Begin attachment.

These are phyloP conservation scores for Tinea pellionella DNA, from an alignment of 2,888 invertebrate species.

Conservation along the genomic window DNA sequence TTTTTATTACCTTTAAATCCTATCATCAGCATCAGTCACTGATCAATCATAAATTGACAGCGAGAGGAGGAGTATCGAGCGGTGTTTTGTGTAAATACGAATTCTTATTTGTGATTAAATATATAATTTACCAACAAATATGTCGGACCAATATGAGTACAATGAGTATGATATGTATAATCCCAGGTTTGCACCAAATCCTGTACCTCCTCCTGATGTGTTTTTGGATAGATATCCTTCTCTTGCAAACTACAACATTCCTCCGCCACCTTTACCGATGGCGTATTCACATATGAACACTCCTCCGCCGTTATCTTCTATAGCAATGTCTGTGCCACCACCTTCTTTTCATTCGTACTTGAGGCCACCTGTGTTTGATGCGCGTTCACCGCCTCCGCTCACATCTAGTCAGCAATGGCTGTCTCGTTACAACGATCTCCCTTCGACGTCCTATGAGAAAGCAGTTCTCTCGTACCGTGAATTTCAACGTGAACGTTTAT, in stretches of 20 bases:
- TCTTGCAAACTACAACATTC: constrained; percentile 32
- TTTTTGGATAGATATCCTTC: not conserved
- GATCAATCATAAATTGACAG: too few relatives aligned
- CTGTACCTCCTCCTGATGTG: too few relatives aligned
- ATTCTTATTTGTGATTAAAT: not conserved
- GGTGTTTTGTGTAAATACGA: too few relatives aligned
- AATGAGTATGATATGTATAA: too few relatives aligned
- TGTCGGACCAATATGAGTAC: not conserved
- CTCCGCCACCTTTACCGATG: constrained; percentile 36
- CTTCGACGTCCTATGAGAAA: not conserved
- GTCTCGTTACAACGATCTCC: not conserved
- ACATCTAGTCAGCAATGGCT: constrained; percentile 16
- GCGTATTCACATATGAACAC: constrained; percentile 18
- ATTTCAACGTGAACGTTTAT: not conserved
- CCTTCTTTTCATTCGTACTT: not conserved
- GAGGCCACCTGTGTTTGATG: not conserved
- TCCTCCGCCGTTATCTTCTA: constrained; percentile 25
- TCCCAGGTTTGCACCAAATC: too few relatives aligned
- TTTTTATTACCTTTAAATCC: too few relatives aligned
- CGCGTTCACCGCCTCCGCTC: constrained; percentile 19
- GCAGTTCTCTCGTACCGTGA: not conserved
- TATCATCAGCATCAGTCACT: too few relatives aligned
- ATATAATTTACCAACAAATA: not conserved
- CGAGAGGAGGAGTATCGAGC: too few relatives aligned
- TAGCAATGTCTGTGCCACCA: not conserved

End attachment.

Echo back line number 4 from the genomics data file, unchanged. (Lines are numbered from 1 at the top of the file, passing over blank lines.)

- TTTTTGGATAGATATCCTTC: not conserved